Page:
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September 24, 2012

Lesson Planning in Special Education

Written By: Rachel Urka
X Tips for Lesson Planning from a Special Education Teacher

Tips for Lesson Planning from a Special Education Teacher

Whenever I am planning lessons for my special education classroom, I have to remember two things:

  • Keep it short
  • Keep it consistent

Teacher Tips for Lesson Planning

I think most teachers (not just special education teachers) would agree with the keeping it short tidbit! I take it very seriously though or my students are completely lost.

I might teach a concept, take a walk with my students and re-teach it as soon as we get back to the classroom. One of my biggest mistakes my first year of teaching was planning a WHOLE HOUR for reading time! Wow! I learned that it wasn’t going to work for my classroom and re-structured our time.

I know many teachers have certain requirements set by their district for different subjects but even some simple movement activities during that time can be extremely beneficial for the kiddos. Here are some ideas I use if I’m teaching something that lasts longer than 15-20 minutes: brain breaks, taking a walk around the school, yoga, dancing (I put on a catchy pop song and let the kiddos dance), or anything else that just gets them moving!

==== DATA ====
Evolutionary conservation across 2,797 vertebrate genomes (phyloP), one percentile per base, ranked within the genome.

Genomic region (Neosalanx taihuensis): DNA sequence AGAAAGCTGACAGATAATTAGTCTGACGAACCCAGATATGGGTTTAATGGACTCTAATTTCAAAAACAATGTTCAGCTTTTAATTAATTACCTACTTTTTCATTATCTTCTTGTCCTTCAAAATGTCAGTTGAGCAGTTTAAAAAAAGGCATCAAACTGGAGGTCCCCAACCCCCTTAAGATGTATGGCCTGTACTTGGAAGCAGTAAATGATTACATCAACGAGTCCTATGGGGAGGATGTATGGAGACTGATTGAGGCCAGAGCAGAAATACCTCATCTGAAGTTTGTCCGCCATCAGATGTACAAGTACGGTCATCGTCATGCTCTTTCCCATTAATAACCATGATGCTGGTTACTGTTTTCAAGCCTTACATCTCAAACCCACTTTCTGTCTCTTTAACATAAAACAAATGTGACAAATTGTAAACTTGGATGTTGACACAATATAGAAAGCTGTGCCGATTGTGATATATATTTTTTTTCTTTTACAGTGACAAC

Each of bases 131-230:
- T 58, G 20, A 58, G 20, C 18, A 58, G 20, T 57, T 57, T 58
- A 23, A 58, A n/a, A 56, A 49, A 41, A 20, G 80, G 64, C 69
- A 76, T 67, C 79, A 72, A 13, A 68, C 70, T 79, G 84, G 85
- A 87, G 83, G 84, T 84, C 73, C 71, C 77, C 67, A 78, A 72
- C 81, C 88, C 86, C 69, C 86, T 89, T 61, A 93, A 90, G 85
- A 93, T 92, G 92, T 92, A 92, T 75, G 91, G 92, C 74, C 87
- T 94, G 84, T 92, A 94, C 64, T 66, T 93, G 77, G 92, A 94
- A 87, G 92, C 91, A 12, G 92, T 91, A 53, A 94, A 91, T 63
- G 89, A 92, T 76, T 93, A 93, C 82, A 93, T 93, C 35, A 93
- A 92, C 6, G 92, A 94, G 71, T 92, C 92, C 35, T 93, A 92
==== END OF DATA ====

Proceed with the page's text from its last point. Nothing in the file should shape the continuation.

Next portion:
For me, keeping it consistent means that my schedule for everyday looks very much like the day before with very little changing from day to day. Of course the content changes and sometimes the way I teach the content but typically the time of day is always the same. Every morning my students come in and know exactly what to expect and how to act. It really helps when we get a new person in our room too (staff or student)!

Keeping my classroom schedule consistent is especially important for all my students on the autism spectrum, over half of my class! It is my opinion that all students can typically benefit from this type of schedule though, not just students with autism.


About the Author

Rachel Urka is in her third year teaching special education.  She teaches a classroom for students with moderate cognitive impairments and autism in Michigan.


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